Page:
NLC’s Caring for Country rangers operate across almost 200,000 square kilometres of land owned by Aboriginal people in the NLC's area, which includes about 87 per cent of the Northern Territory’s coastline.
Ranger groups provide a formalised structure for the transfer of traditional knowledge from old to young, as well as being a vehicle for land and sea conservation and the training and employment of young Aboriginal people living in remote areas.
To support the ranger groups' activities, the Caring For Country Branch has developed partnerships with a number of external funding agencies including Territory and Federal Government departments, various research bodies and organisations. As more ranger groups join the ranger network, Aboriginal peoples' ability to care for country and manage pests will also increase. This growing capability is already recognised at a national level, with Aboriginal rangers now also playing important roles in border security and quarantine protection.
The Ranger Groups
Bulgul Land and Sea Management
The Bulgul Land and Sea Management program manages 36,000 hectares of land and sea country across the Delissavale/Wagait/Larrakia Land Trust and undertakes extensive weeding, fire management and beach patrolling works. This ranger group also utilise both chemical and biological solutions for weed management works, which focus on Mimosa and Olive Hymenachne. Managing such a pristine environment has it perks with many migratory bird and marine species frequenting the land trusts and coastlines. The vulnerable Flatback turtle (Natator depressus) is very common along the coastline, laying eggs all year around; the Bulgul rangers consistently survey their numbers and hatchlings, ensuring that visitor and predator interactions are kept to a minimum.
Working closely with the Finnis-Reynolds Catchment Groups, the ranger group has been successfully monitoring and managing feral pigs, reducing erosion and spread of disease on the land trust and opening up opportunities for further collaborative research.
Invasive species control (weeds, feral animals), fire management (managed burns and wildfire response), beach and ghost net clearance, cultural support, environmental monitoring (soil, water, native species), sacred site protection, cost recovery works, compliance.
Garngi Land and Sea Management
The Garngi ranger group undertake work across approximately 110 000ha's of land and sea country at Croker Island and nearby mainland areas of cultural connection. Garngi rangers often work closely with the Mardbalk and Adjumarllarl ranger groups to restore the integrity of biodiversity in the northern sector of the internationally-significant Murganella flood-plain. Like most ranger groups they have an extensive weed management program in place to eradicate invasive and destructive species on the island including Mimosa pigra, Leucaena leucocephala (coffee bush) and Cenchrus sp. (mission grass.). The rangers have seen a successful reduction in Mimosa through ongoing seedling removal occurring around Minjilang floodplain. Animal management is also a core activity on the island, with many invasive and problem species causing havoc to environment and community dealt with through the ranger program; from continual training the rangers now relocate problem crocodiles, providing a sustainable solution to crocodile management. The rangers also monitor barge and barge ramps for cane toads; there have been no cane toads reported on Croker Island.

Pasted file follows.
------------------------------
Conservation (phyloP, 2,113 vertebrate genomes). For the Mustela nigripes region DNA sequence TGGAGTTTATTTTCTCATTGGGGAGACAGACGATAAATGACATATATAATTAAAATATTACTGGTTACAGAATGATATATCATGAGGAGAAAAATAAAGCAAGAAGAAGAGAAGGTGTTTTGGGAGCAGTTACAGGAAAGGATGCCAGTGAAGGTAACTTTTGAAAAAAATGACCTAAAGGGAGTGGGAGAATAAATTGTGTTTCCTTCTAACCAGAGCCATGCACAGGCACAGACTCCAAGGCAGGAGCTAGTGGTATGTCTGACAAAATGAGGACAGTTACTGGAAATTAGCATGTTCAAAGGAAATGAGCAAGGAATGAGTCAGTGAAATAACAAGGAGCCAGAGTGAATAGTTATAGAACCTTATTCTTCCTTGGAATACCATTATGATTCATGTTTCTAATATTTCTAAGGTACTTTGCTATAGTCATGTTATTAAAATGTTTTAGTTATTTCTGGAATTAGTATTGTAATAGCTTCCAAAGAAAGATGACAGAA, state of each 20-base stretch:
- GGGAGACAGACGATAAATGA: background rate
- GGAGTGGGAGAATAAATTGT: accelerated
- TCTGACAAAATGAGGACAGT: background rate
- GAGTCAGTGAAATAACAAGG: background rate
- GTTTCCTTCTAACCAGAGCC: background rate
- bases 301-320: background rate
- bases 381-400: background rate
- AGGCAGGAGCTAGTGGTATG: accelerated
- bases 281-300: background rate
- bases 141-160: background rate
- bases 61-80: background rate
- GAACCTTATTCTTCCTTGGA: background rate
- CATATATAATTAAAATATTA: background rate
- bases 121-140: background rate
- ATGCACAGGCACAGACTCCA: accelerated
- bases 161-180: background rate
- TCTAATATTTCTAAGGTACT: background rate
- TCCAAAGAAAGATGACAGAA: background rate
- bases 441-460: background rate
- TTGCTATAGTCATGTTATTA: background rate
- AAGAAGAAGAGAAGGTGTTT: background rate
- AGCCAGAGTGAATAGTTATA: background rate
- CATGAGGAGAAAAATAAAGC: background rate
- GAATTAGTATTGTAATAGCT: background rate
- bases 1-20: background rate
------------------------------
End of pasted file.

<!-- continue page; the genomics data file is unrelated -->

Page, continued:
Invasive species control, fire management, beach and ghost net clearance, cultural support, environmental monitoring, sacred site protection, cost recovery, compliance
Mardbalk Land and Sea Management
Mardbalk rangers manage more than 440,000 hectares of land and sea country, including the Goulburn Islands and adjacent mainland areas of cultural significance. Invasive animals such as horses, pigs, and goats are managed on the islands, as well as buffalo and bantang on the mainland. A number of pig infestation sites have been targeted for management.
The ranger group also undertakes crocodile and fire management work alongside the Garngi and Adjumarllarl ranger groups. Extensive weed control and burning work was undertaken around the Northern reaches of the Murganella floodplain, with particular focus on Mimosa control. Beach and sea patrol work is conducted in conjunction with NT Fisheries. The ranger group also identifies and documents sacred sites for protection and management.
Invasive species control, fire management, beach and ghost net clearance, cultural support, environmental monitoring, sacred site protection, cost recovery, compliance.
Garawa and Waanyi / Garawa
Together, the Garawa and Waanyi Garawa ranger groups manage over 16,000km2 of Waanyi Garawa and Garawa country. The rangers continue to implement extensive fire management and weed management programs. Aerial and ground burning work has been carried out to optimise biodiversity and defend against wildfire. The rangers have participated in scientific carbon-measuring and analysis with a view to capacity-building and positioning ranger groups and other traditional owners in the carbon marketplace. The ranger group has also commenced cultural documentation work in relation to traditional knowledge in their work area.
Collaboratively working with Traditional Owners, the establishment of the Ganalanga Mindibirrina Indigenous Protected Area (IPA) has increased possibility of engaging more indigenous Rangers on Waanyi Garawa and Garawa country.